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The New Terrestrial Reconnection EXperiment (TREX)

CRX coils as fitted to MPDX

Toroidal field coils and a cylindrical insert holding additional coils for driving reconnection (left) will be inserted into the MPDX-facility. The large external Helmholtz coil seen in the figure is also part of the upgrades to the experimental facility (right).

Magnetic reconnection is a fundamental process in plasmas that converts magnetic energy into particle energy while changing the topology of the magnetic field lines. Although reconnection occurs in microscopic diffusion regions it often governs the macroscopic properties and behavior of the system. For example, reconnection controls the evolution of explosive events such as solar flares, coronal mass ejections and magnetic storms in the Earth's magnetotail. The latter drive the auroral phenomena. In magnetic fusion devices, magnetic reconnection is responsible for the periodically occurring internal relaxation events (sawtooth reconnection) which can degrade the plasma confinement.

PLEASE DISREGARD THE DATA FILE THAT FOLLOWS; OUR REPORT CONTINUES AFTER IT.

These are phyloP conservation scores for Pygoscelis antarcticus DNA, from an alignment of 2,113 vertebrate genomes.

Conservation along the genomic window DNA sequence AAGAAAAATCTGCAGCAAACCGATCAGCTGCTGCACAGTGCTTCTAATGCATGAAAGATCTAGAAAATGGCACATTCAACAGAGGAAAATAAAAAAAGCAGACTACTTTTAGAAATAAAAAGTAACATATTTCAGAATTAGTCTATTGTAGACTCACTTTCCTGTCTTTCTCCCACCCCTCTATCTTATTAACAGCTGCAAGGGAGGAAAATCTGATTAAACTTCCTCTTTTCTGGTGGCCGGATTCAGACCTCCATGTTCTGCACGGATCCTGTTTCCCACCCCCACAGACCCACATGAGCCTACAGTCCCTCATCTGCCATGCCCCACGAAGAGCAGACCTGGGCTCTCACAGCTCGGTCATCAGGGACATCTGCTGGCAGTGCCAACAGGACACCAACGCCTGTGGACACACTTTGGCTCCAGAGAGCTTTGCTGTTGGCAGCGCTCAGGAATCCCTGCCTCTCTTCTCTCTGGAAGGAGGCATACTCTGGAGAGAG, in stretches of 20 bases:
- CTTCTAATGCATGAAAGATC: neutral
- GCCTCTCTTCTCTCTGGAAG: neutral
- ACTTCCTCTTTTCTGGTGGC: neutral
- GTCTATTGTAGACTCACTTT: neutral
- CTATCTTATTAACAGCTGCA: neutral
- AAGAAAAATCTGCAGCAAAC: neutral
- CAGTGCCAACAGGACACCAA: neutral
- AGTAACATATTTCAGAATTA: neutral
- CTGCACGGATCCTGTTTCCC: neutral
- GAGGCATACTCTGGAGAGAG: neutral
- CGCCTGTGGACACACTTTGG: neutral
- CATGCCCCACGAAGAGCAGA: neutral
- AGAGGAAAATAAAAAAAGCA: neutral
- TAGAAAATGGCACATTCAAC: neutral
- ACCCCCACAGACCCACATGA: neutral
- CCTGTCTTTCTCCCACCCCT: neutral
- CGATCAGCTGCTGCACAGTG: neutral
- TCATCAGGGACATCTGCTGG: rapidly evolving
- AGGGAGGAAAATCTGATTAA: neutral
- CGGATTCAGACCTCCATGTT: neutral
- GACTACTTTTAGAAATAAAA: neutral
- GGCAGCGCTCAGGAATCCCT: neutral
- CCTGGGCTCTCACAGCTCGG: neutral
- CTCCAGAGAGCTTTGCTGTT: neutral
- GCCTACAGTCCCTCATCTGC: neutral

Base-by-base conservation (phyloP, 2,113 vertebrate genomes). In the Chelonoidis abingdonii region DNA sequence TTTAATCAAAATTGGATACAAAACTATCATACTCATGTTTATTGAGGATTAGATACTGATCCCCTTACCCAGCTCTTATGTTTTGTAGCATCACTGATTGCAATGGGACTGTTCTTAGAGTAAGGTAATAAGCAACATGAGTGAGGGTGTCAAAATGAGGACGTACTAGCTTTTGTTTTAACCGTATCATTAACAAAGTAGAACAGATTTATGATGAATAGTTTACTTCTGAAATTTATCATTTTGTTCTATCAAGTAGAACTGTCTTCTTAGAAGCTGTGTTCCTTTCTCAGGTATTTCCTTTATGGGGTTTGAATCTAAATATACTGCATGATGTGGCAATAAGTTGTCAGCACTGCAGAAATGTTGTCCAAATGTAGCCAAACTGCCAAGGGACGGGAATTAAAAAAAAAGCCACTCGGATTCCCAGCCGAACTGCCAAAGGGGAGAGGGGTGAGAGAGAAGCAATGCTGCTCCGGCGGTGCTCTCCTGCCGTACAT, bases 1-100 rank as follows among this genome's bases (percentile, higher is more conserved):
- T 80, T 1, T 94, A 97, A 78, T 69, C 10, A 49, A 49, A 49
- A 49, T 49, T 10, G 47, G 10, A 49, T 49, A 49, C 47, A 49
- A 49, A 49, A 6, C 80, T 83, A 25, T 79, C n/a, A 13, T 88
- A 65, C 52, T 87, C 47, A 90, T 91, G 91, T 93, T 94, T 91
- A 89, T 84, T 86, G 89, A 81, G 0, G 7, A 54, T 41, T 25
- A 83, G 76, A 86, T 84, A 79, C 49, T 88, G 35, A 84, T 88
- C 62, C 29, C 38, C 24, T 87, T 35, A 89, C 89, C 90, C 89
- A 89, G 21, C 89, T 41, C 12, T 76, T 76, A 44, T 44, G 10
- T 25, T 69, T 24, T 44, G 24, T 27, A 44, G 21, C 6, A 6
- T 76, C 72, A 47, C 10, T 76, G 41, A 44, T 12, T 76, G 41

Reconnection has been investigated heavily for several decades, and for experiments to remain relevant in this maturing field of research and help push forward emerging frontiers, new devices are needed which access regimes of fully collisionless plasmas at large spatial scales. To address this need, the Terrestrial Reconnection EXperiment (TREX) is now being constructed within the Physics Department at UW-Madison. Through the use of the 3m diameter spherical vacuum vessel of the Madison Plasma Dynamo eXperiment (MPDX), TREX is spatially the largest dedicated reconnection experiment to date. The new hardware for implementing TREX is shown above.